A fanime can be created with the simplist of programs, all that's really needed is a basic drawing program and video editing software. In Windows, a combination of MSPaint and Windows Movie Maker is most common. An alternative for Macs is iMovie.
What you need:
- A Story
- A Drawing Program
- Video Editing Software
- A Tablet (Optional, but recommended)
- A Microphone
- Audio Recording Program
- Voice Actors
- Music and Sound Effects
Preparing a StoryEdit
Writing a script involves knowledge of various elements
In some cases, the "fan" in fanime comes out, as the stories are based off of pre-existing anime/manga. In other cases the creator makes a unique story.
Write down the setting and understand the various places that your characters will be interacting with each other.
Create the characters! What's anything without characters? Know who your primary characters are, especially your protagonist. However, it is a good idea to avoid too many cliches when creating an original character. One of the many pitfalls in a character is that of being a Mary Sue. To avoid this pitfall, give a character many varied traits, including flaws. Nobody is perfect, and nobody enjoys a character that is absolutely perfect in every way. It's annoying. This Mary Sue Litmus Test is an easy way to figure out if your character is too cliched, and how much more work you need to do in characterization.
Also, make a character sheet, especially for main characters. You are going to be drawing these characters a LOT. You might as well get some practice now.
When working out the details for your fanime, make a storyboard. A storyboard is basically a strip comic, and can be as detailed or simple as you need it to be. Even if it's stick people, it allows you to understand the direction you're going in with your story and the techniques you're using (pacing and "camera" angles). It is a huge aid in long term projects, where you may have forgotten what your plans were over time. Having a goal and working towards it may be one of those important factors that keeps your fanime going instead of being cancelled like many others.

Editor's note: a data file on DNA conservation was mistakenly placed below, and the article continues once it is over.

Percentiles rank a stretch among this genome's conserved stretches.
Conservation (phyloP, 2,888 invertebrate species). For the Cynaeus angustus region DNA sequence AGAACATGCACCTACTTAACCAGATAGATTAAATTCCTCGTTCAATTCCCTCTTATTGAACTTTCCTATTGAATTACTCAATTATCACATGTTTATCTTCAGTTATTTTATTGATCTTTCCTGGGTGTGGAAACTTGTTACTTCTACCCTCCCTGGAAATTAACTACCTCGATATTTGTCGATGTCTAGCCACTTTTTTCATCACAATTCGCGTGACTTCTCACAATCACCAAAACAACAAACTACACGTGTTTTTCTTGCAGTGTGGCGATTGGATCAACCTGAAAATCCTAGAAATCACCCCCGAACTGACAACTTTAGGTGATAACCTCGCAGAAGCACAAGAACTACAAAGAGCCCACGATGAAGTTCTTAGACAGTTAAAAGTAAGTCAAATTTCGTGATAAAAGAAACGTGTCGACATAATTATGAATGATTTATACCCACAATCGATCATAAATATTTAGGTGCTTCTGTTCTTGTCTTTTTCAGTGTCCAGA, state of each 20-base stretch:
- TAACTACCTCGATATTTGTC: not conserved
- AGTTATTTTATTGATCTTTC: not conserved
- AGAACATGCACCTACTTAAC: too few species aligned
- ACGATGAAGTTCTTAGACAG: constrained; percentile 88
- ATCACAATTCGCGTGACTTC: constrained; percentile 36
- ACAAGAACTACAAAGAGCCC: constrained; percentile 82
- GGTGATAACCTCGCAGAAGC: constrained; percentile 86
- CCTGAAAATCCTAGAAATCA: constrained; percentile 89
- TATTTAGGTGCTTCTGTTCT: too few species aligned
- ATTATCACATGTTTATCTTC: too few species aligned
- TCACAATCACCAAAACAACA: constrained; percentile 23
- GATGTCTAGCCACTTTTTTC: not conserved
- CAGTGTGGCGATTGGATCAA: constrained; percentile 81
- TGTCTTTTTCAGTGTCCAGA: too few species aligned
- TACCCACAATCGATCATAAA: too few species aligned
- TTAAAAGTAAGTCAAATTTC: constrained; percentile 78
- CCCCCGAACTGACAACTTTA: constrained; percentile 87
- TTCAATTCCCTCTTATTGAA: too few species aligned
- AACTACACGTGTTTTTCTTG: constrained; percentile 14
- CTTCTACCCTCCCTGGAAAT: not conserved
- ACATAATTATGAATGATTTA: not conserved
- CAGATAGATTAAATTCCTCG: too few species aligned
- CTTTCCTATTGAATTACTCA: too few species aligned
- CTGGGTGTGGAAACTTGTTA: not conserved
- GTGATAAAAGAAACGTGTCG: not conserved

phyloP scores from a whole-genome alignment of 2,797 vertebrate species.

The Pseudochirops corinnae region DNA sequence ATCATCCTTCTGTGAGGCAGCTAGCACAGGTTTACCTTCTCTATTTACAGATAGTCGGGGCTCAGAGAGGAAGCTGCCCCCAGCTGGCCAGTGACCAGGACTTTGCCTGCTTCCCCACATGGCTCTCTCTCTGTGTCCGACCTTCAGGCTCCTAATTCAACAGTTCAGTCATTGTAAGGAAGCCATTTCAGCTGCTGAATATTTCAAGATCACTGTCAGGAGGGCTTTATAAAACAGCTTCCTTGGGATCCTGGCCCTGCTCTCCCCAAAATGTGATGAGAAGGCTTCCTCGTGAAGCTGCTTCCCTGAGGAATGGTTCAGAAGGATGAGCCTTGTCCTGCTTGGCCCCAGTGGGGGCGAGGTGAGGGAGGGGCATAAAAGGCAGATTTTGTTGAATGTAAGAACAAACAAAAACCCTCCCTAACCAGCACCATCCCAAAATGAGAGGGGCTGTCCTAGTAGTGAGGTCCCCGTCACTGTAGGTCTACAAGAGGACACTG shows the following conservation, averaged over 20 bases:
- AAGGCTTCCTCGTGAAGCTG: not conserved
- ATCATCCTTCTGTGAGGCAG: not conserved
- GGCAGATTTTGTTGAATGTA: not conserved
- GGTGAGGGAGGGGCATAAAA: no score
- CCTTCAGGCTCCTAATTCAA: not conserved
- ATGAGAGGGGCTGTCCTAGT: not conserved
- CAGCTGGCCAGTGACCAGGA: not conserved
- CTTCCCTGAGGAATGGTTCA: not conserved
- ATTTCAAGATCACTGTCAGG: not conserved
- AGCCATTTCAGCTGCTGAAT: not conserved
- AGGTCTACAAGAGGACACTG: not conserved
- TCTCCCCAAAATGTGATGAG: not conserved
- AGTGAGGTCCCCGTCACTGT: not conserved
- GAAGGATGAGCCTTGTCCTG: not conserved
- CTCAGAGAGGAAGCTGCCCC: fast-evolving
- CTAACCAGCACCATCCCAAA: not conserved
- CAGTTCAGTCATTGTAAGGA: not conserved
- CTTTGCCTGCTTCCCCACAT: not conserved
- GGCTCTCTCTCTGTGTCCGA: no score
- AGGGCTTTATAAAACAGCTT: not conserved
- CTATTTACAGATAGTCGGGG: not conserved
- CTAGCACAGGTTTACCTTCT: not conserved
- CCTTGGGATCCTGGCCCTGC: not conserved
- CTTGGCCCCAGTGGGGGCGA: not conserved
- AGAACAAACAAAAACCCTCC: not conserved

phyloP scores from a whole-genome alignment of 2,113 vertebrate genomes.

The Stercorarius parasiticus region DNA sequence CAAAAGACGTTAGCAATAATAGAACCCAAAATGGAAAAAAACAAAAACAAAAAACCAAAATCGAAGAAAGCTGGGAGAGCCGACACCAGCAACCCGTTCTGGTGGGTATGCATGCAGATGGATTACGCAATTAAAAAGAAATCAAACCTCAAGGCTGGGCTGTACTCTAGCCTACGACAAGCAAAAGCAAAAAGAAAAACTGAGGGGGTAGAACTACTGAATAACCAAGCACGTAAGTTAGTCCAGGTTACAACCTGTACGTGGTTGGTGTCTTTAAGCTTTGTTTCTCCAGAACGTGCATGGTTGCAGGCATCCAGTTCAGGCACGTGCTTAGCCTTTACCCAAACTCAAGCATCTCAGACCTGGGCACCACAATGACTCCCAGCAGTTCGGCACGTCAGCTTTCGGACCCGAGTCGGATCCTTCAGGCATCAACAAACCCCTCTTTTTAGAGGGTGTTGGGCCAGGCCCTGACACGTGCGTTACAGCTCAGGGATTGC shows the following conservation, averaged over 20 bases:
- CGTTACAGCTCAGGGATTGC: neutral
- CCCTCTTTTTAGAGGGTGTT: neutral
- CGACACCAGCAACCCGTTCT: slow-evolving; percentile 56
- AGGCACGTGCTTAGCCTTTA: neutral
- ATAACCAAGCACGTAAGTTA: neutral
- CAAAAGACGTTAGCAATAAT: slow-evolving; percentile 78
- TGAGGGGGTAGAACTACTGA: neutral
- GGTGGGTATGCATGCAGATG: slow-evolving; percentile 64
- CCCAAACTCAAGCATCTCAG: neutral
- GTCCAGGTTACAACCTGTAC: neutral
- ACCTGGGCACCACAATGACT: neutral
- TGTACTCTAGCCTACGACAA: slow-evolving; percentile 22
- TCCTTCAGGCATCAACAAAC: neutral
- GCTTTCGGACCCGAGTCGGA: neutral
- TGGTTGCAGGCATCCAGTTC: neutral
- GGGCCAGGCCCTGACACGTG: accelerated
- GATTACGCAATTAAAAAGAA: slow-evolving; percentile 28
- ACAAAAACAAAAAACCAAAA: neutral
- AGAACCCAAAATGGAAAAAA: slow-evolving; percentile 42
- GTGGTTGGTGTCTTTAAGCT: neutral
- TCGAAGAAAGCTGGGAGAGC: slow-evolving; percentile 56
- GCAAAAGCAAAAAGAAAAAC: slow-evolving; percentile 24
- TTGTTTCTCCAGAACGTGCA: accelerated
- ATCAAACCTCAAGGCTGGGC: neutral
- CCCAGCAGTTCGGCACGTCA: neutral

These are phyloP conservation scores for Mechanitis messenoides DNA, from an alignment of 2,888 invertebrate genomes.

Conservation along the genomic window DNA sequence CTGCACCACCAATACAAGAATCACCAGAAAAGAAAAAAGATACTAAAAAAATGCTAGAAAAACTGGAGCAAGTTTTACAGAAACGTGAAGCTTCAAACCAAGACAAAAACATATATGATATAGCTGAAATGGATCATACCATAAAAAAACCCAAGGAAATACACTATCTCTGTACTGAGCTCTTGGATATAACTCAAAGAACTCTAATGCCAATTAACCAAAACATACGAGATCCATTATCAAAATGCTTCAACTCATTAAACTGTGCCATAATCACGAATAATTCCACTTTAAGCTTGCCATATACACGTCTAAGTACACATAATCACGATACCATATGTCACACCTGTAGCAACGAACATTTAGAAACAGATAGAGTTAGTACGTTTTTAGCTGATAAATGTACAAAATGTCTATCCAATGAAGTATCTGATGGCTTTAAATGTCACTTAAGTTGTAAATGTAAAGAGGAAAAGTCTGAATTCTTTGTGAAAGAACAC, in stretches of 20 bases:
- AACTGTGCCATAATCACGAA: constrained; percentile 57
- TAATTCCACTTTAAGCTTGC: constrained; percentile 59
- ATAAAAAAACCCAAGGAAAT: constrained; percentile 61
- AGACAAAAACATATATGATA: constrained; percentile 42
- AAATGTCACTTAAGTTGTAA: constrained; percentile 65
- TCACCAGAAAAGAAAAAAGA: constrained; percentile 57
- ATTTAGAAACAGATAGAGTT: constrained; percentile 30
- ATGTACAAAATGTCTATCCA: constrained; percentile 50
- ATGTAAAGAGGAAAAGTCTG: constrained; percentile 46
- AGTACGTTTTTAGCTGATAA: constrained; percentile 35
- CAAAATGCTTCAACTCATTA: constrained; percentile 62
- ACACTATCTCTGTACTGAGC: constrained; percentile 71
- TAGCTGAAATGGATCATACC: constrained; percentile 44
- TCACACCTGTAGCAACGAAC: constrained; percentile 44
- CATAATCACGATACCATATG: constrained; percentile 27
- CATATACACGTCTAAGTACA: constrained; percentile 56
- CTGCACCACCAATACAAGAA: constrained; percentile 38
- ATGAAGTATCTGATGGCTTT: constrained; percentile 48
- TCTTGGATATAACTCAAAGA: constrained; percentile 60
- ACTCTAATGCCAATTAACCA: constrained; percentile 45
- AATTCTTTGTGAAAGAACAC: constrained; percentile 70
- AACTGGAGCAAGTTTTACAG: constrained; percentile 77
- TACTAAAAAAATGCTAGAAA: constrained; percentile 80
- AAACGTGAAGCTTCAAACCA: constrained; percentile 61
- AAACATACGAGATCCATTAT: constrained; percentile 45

There are a variety of drawing programs available for free. MSPaint is pre-installed and is one of the most available options for those who wish to create a Fanime. There are other options, however.
- The GIMP- is a free open source image manipulation program similar to Photoshop.
- openCanvas 1.1- is a freeware digital drawing program meant to be used with a tablet.
- Paint.NET- is a freeware photomanipulation program for Windows.
- Oekaki boards also offer drawing tools online, with nothing to download. There are usually fewer tools and options available, but can usually offer more than Paint.
- Animation Programs can eliminate the need to use video editing software. These programs are made with animation in mind, so they are more user-friendly than simple drawing programs.
- Adobe Photoshop
- Paint Tool SAIis made with anime in mind and is cheap. A one-month free trial is available.
- Adobe Flash - Very expensive, but can produce very professional results.
- Celsys RETAS!PRO - Software used in anime studios, and the anime counterpart to Manga Studio. While it's several times more expensive than Flash, it has an unlimited free trial, but without the ability to export common formats.
There are other programs, and your own research may be necessary to find just the right one for you.
Using a tablet makes it much more simple and efficient to draw on the computer. Wacom is the more expensive brand, but usually comes with Photoshop Elements, or Painter, both of which are wonderful programs to use. Instead of worrying about the rigid lines of MSPaint, drawing with a mouse, or using a scanner, just use a tablet!
Most come with pressure sensitivity, so the effects are similar to that of pencil on paper.
If your art using a mouse doesn't compare to your traditional art, or if you want to produce images at a quicker rate, a tablet may be what you need. It should be noted, however that the learning curve for a tablet is steep, and will take practice to get used to.
The basic process behind making animations using a combination of a drawing program and video editing software is this:thumb|200px|right